One of the perks to being a pro angler is getting the chance to speak at sport show seminars all over the country and meeting a lot of people involved in this industry. One such occurrence happened many years ago while I was speaking in Indianapolis at a trade show. Prior to one of my tank seminars I was browsing around the show and noticed a small booth with just one product for sale. Little did I know this one lure would change the way I fished this particular genre of lures.
For years I had fished and developed patterns and techniques for fishing blade baits with quite a bit of success. Commonly falling into the category of blade baits, the Silver Buddy and Heddon Sonar are perhaps the best known and something that I kept secret for a number of years. Blade baits are the type of baits that can be extremely effective in a variety of conditions all throughout the year and also ones that not enough anglers take advantage of. But they do have their limitations as it is a hard bait to fish in water less than ten feet. I think the blade baits that have a shorter body style are much better suited for deep water applications given the fact that your often utilizing weights of ½ to 3/4oz to accomplish this task. These larger weight sizes allow for the short body to have some vibration, a key ingredient in generating strikes with this lure category. When you get into shallow water however a lighter weight is key to controlling the fall rate but it’s hard to duplicate this action in the smaller size blade baits. Now back to my story from Indianapolis. The bait that I discovered that day falls into the blade bait category but is quite a bit different than the traditional style and is called a Steel Shad. This bait is more elongated, slightly curved and is also a lot lighter – 3/8oz is the only size it comes in. The combination of these traits makes it a bait that can accommodate additional fishing methods over its counterparts. Additionally, the Steel Shad’s body style allows for maximum vibration both in shallow and deep water.
The one thing that became evident as I started fishing this bait once I got back home is its ability to generate strikes in shallow water of less than 10 feet and many times 5 feet or less because it has a tremendous amount of vibration with minimal effort. One of the most important aspects of fishing one of these baits is control so the complete system of rod, reel, line and retrieve is a must when fishing shallow or deep. After trying many different combinations years ago when learning this technique in deep water, I came up with the right outfit and utilize the same for the shallow water applications as well. I select a 6 ½ medium action rod and 6.2:1 gear ratio baitcast reel spooled with 14 pound test fluorocarbon line. By using a shorter 6 ½ foot rod, you are moving the bait less through the water column and allowing it to stay in the bass’ strike zone longer, a key element of the technique. What I am trying to accomplish in the retrieve is a series of short rod pumps once the bait is on the bottom letting the bait fall in between pumps. Be aware that you only want to move your rod tip a couple inches with a snapping motion to pop the bait off the bottom. This in contrast to a more exaggerated motion lets you have control of the bait as it falls which is when all of the bites occur. The fluorocarbon line comes in handy because it stretches less than monofilament and is more sensitive and abrasion resistant. Also because of its lower stretch the bait will react quick and absorb less of the lines stretch both on the snap and hook set and because it is more sensitive you can feel exactly how the bait is vibrating. Although most of the bites are quite violent sometimes when the bass are eating it very well, your line will just go slack and by utilizing fluorocarbon you can feel the subtle changes more easily.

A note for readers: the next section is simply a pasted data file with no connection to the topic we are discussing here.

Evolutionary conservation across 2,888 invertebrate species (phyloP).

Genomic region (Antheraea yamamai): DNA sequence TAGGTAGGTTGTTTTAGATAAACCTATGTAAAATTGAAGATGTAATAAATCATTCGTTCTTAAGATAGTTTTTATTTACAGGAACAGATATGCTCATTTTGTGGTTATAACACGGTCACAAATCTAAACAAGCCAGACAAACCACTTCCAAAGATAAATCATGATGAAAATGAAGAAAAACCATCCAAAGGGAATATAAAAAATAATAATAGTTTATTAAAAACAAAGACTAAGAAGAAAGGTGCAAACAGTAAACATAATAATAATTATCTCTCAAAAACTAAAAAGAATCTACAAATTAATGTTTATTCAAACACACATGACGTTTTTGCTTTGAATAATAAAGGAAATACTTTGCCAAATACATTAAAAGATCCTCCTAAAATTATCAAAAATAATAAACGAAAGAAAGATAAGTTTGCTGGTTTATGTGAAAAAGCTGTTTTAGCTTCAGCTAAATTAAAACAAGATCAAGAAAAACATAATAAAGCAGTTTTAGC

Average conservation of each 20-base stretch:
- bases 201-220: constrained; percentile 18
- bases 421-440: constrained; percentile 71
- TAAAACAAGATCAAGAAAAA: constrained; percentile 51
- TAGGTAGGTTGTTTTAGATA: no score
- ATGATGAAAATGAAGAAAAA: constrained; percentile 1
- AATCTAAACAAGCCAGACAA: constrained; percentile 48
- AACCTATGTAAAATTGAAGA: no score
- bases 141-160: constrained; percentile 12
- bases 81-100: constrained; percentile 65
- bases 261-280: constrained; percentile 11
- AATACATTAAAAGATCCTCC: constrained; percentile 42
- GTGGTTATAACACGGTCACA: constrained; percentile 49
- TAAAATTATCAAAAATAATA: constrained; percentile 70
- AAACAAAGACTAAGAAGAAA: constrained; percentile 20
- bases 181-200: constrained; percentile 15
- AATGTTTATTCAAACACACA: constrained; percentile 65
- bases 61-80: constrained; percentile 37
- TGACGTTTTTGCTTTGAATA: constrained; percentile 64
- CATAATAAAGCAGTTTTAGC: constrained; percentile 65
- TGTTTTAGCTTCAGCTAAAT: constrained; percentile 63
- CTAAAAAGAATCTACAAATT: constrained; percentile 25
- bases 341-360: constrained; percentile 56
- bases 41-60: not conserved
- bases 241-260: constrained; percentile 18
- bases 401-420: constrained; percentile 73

As far as areas where I will look for some shallow water blade baiting, flats and secondary points are some of the most productive areas. I especially look for subtle drops in water depth and transition areas where the major cheek channel comes in contact with a flat creating an area where the bass can move up or down with weather and other changes. Usually I start by fan casting on the areas where a depth change occurs, pulling the bait off the edge of the flat where it may drop into 8-10 feet of water and specifically concentrate on this isolated strike zone. One thing to pay close attention to is approximate location where you get bites as many times an entire school of bass is present; making that same cast again can yield bass after bass. My second series of fan casts are directed at the flat itself and many times I am searching for isolated structures on the flat that will hold bass. The reason I want to start out on the depth change rather than the flat is the fact that if bass are positioned on both areas I do not want to pull the bass off the flat disturbing the ones that are on the drop. It is also very important especially when fishing a blade bait to show the bass different angles generating more bites and this is most important when they are on the subtle drops. After catching a few I may change angles and fish shallow to deep or deep to shallow and even parallel. Many times this will reignite the school of bass into biting again.
So if you’re looking for an additional technique to gain the upper hand over your fishing buddies and shows the bass something that they do not see often or at all, try some shallow water blade baiting. One you master the subtleties of this technique you just may load the boat.
Mike DelVisco is sponsored by Texas Roadhouse, Phoenix boats, Mercury, Thorntons, Rapala, Sufix, VMC, Gary Yamamoto Custom Baits, Browning Eyewear, Motorguide, Gemini and Lowrance.